farmland leases and pasture leases.
There are two main types of leases with subcategories within them: farmland leases and pasture leases. There are overarching rules and guidelines for both, but there are differences as well. Let’s discuss approaches for satisfying goals to consider and the advantages of having a written lease.
Structural considerations for leases start with the parties. Commonly, the lease has the landlord and tenant in their individual capacity or as an entity. The problem here is that upon the death of either party, the lease most likely lapses, unless it is enforceable or optionally enforceable by the heirs of the deceased party. The best way to avoid any issue of lapsing is to have a perpetual entity, such as an LLC, be the landlord and/or tenant. If an entity like an LLC is the landlord or tenant, death of a member or operator in the LLC does not impact the life of the lease (assuming it is not a single-member LLC).
Another important part of a lease can include a first right of refusal. The first right of refusal acts as a mechanism for the tenant to be given the first chance to buy the leased property in the event the landlord desires to sell. Coupling this concept with the entity as a part concept, the first right of refusal would also be kept from lapsing in the event of the tenant or landlord’s death. If a father and son owned LLC was the tenant under the lease and the lease contained a first right of refusal in favor of the LLC, if the father died and the landlord desired to sell the property, the landlord must first offer the property to the LLC and the son would have the first chance of buying the property by virtue of the son being a member of the LLC. This is a way to maintain a family’s chance of buying leased property even when the patriarch dies, or, at a minimum, to ensure that leased land is kept in the family farming operation even after a death in the operation.
One less commonly used tool in a lease can be a buy-sell agreement. A buy-sell agreement can be executed that sets the selling price for the leased property in the event the landlord ever does sell the leased property. The buy-sell agreement can be executed in addition to a lease and acts as a predetermined sales agreement for the property. It can set the price on the property even if the sale is to occur in the future. The benefit of a buy-sell agreement is that it is binding on the landlord and tenant and cannot be changed even if future economic forces increase or decrease the price of the land astronomically.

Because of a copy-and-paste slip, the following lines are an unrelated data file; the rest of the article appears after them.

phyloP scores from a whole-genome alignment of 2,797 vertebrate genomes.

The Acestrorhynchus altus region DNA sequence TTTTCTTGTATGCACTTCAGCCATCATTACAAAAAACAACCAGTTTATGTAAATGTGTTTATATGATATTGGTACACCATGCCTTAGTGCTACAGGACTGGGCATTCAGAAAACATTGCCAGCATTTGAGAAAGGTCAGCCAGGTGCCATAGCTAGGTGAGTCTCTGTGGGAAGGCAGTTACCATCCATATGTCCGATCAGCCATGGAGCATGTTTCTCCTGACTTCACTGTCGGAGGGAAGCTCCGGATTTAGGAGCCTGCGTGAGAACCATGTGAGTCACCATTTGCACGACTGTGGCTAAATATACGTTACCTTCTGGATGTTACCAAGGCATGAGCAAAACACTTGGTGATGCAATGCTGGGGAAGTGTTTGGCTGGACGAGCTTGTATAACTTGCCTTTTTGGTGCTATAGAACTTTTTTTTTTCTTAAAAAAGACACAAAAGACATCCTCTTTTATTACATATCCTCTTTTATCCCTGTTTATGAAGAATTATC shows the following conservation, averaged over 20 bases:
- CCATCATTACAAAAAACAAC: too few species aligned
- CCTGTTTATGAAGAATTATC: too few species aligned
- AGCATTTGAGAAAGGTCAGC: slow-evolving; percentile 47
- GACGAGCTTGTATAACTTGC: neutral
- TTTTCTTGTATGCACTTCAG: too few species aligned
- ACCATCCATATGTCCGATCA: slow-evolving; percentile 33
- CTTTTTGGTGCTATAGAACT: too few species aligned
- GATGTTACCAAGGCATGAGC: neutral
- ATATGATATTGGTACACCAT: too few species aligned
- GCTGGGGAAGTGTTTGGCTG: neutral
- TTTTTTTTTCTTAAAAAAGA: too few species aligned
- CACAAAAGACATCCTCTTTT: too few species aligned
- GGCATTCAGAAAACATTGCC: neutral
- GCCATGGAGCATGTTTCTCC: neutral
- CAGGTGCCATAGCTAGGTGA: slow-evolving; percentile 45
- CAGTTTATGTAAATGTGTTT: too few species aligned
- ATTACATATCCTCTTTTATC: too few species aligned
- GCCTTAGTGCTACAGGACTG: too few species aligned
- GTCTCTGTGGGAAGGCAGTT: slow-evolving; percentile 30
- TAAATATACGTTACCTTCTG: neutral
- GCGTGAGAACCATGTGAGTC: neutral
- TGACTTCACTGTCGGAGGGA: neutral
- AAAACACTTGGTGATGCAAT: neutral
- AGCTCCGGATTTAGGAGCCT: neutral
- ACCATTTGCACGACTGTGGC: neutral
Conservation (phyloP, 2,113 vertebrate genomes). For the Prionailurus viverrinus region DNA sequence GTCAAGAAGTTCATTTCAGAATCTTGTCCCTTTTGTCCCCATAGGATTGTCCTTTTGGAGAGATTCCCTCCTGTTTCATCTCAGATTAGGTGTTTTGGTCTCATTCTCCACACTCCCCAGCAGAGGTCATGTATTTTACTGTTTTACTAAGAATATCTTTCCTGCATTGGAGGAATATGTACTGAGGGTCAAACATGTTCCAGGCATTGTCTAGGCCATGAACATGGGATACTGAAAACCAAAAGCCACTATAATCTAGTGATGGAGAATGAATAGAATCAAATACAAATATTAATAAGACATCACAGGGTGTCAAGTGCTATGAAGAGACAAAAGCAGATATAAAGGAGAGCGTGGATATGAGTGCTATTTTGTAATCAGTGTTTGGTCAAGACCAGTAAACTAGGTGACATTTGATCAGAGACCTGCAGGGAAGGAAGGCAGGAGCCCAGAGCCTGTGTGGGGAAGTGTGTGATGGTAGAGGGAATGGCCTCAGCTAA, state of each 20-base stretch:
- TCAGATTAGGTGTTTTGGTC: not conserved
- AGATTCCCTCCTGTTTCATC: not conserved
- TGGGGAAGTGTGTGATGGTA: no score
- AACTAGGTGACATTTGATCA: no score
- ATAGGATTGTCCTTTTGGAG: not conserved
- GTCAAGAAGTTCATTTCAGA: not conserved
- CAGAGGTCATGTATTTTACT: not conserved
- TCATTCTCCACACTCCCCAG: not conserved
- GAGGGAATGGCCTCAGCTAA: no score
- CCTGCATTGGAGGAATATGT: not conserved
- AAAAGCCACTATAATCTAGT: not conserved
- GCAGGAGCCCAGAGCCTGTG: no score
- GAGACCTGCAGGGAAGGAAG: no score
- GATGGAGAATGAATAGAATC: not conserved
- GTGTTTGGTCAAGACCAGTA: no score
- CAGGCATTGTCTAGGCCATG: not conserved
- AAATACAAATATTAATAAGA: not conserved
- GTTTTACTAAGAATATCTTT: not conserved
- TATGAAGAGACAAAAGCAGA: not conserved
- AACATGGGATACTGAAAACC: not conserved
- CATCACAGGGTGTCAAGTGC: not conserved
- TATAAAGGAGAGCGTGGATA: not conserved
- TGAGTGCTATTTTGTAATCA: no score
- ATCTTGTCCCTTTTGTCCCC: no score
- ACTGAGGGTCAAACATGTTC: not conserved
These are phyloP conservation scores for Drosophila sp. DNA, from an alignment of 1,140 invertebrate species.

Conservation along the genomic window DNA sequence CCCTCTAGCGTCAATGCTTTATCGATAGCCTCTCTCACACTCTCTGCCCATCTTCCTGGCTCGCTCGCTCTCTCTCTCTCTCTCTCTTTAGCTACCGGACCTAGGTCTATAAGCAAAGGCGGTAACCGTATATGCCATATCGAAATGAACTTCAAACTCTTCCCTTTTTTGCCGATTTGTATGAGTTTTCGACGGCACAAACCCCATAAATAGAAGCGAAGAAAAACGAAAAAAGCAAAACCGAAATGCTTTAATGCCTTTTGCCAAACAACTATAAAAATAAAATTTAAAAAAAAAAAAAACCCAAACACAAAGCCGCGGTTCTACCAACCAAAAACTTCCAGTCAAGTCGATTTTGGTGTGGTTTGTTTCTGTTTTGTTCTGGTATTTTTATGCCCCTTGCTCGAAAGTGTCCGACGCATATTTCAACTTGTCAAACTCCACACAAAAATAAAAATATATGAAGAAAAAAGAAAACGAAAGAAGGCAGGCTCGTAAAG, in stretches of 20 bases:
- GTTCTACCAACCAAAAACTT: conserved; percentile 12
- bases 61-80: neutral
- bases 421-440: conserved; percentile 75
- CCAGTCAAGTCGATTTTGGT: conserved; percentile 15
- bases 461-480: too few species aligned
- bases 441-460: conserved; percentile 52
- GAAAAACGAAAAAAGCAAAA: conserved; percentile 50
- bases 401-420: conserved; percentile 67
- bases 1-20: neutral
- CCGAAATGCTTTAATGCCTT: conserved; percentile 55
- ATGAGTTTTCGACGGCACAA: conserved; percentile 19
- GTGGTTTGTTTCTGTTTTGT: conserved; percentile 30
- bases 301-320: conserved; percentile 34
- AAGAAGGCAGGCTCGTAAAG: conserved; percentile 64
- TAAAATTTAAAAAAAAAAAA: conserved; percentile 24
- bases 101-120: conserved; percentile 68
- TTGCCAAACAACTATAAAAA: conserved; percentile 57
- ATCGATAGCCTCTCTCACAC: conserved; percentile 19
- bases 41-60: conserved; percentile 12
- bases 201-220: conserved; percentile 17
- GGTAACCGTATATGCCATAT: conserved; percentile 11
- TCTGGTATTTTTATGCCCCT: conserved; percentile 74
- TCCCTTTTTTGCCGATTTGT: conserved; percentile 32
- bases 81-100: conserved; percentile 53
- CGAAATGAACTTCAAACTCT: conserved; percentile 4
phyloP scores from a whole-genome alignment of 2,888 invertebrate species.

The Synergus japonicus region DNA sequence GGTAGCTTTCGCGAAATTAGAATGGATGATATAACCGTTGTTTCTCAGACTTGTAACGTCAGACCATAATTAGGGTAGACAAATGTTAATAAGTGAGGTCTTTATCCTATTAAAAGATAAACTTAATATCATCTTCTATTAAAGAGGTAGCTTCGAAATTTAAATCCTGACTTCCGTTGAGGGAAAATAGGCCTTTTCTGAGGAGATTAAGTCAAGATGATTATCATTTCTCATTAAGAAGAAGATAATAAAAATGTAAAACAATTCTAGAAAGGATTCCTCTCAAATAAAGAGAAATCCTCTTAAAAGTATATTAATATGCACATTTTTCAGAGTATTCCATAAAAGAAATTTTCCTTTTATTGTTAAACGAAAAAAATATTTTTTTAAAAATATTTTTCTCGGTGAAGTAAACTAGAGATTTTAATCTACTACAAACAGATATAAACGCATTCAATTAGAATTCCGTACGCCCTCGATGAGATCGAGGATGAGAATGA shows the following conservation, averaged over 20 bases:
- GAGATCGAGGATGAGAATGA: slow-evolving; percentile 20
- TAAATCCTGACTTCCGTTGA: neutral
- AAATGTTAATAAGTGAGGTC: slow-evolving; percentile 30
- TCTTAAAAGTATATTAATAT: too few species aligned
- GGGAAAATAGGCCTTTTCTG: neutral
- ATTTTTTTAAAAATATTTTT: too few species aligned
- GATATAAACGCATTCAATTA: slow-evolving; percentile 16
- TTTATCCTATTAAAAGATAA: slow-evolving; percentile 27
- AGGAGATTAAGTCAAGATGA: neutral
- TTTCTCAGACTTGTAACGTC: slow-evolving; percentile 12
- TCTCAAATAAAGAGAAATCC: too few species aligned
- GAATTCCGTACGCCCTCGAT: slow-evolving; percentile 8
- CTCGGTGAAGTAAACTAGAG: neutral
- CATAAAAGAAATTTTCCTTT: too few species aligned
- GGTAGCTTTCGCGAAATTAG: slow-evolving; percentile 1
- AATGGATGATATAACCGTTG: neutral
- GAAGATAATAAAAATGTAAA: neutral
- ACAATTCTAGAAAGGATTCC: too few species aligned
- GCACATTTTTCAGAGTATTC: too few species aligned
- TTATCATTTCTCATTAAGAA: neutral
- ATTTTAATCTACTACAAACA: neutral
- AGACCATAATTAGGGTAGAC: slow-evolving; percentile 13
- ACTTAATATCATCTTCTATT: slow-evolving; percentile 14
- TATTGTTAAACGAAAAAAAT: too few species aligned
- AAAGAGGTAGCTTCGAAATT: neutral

Most leases are oral leases which have statutory rules for notices, termination, possession, etc. However, to have the benefits of the different tools this article discusses, a written lease is necessary, and it is also necessary to update and rewrite old written leases to account for changes over time. Further, it’s also a good idea to protect yourself with a lease for a term longer than one year or to make the lease automatically renewable for a term of years. Depending on what type of lease it is and the economic climate, the length of the term is another operation-specific consideration. For example, some farmers in Iowa and Illinois signed five or even ten-year term cash rent leases at $500 or more per acre. When corn prices were upwards of $5.00 per bushel and inputs were relatively low, they could make that price work. But when the bottom dropped out on the price, those producers were still locked into those contracts. However, if you structured the lease so that the price per acre was based on average price per bushel, yield, or production history and made the price per acre variable to reflect production costs, a longer term of years would be more workable. The protection of a longer term is that all of the additional aspects included in the lease, such as a first right of refusal or accompanying buy-sell agreement, are kept alive during the term.
Written farmland and ranchland leases can account for production data such as precision farming data. Up until this point, it has not soundly been decided who owns precision data gathered from farming. Yield history, soil maps, grid sampling, irrigation and weather data, planting dates, seed variety, fertility, etc. are all extremely valuable and as equally tied to the land as the soil itself. The question is: who owns the data? Is it the farmer who purchased the equipment and technology to gather and compile it? Or is it the landowner who owns the land the data was gathered from? On one hand, the tenant who gathered it should be entitled to it because it was the fruit of their labor and investment. But on the other hand, the landlord has an interest in the data because it was their land that bore the data and that bit of data is not applicable to any other piece of land. The dispute fully arises when a landlord terminates a lease with a tenant and wants the data gathered by the outgoing tenant so that the incoming tenant can use the data and benefit from the previous tenant’s labor and investment. A properly written lease can settle this issue before it becomes a problem.
The information in this article is intended for general informational purposes only. This information is not intended to be, nor should be interpreted as, legal advice or a legal opinion. The reader should not consider this information to be an invitation to an attorney-client relationship, should not rely on the information presented here for any purpose, and should always seek the legal advice of counsel in the appropriate jurisdiction.